Now, let’s do a close look to the init method:

What happens there, finally we do call the Discovery constructor and pass there the list of the IPs which we took from the etcd server. Then, we subscribe to several events, all of these are provided by the node-discover library:

  1. promotion – called when the node become master
  2. demotion – called when the node is not the master anymore, the new was elected
  3. added – called when any new node is joining the cluster
  4. removed – called when any node is leaving the cluster

Besides, we do join two channels – tasks and results. To join a channel in terminology of node-discover, means to subscribe for the messages which goes to the channel. You do not need to join the channel, if need to send the message to it.

Now, let’s see what the master does:

In this app, the master is the node which cames up with the task and sends it to the tasks channel, the other nodes are considered as workers – the listen for the tasks channel, pick the tasks from there and do them.
The first thing the master does – it leaves the tasks channel, because it’s important to send the tasks there, not to listen for the tasks. Then, we set the interval – each 10 seconds the node generates the tasks, which should be executed by executor. Executor is defined by the load balancer – the balance method. In our example – we put the random number from 30 to 60 to the task object. The goal of the worked node – to multiply it for 3 and return the result.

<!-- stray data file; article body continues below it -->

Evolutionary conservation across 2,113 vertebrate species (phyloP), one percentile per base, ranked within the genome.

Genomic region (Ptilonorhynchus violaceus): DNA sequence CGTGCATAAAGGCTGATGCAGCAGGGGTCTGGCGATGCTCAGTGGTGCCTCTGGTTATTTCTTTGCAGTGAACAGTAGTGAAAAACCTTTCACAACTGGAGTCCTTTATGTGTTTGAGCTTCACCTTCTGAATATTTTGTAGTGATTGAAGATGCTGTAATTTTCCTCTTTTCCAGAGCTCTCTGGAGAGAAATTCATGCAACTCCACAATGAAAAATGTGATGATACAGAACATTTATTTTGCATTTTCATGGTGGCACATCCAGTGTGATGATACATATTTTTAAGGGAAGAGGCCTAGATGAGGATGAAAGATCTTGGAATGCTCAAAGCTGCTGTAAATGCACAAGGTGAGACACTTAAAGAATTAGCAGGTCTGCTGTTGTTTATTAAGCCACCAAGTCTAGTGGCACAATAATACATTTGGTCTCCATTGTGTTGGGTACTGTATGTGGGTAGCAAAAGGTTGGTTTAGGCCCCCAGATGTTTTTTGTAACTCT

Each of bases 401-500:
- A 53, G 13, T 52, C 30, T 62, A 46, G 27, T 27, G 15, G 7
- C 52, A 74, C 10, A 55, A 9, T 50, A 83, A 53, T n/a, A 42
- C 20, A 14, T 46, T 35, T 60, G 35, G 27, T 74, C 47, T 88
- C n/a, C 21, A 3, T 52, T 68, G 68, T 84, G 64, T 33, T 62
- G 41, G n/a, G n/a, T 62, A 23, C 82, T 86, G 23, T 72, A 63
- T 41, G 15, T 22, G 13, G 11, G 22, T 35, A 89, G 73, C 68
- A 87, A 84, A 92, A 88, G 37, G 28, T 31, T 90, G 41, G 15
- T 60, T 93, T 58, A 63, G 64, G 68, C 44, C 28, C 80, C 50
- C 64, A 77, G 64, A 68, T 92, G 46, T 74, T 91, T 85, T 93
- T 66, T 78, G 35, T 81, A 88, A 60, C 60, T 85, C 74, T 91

Let’s see what the worker node does, then:

This callback is called each time the new message happens to the tasks channel. The node checks then – if it’s the master, if yes (it theory, it shouldn’t happen) – we should not take it. If task was not meant for us – do not take it. But if we are the executor – let’s wait from 1 to 15 seconds, and then put the result object to the channel results. The job is done then.

OK, that was it! I think I have explained everything, the only thing is left – the demo.

Below is the video which shows the app in action:

 

In this article, I have described my findings regarding the topic Node.js clustered app with autodiscovery. I can’t say that this is the best way to build the clustered app, however, I think this knowledge would be a good starting point for those who is interested.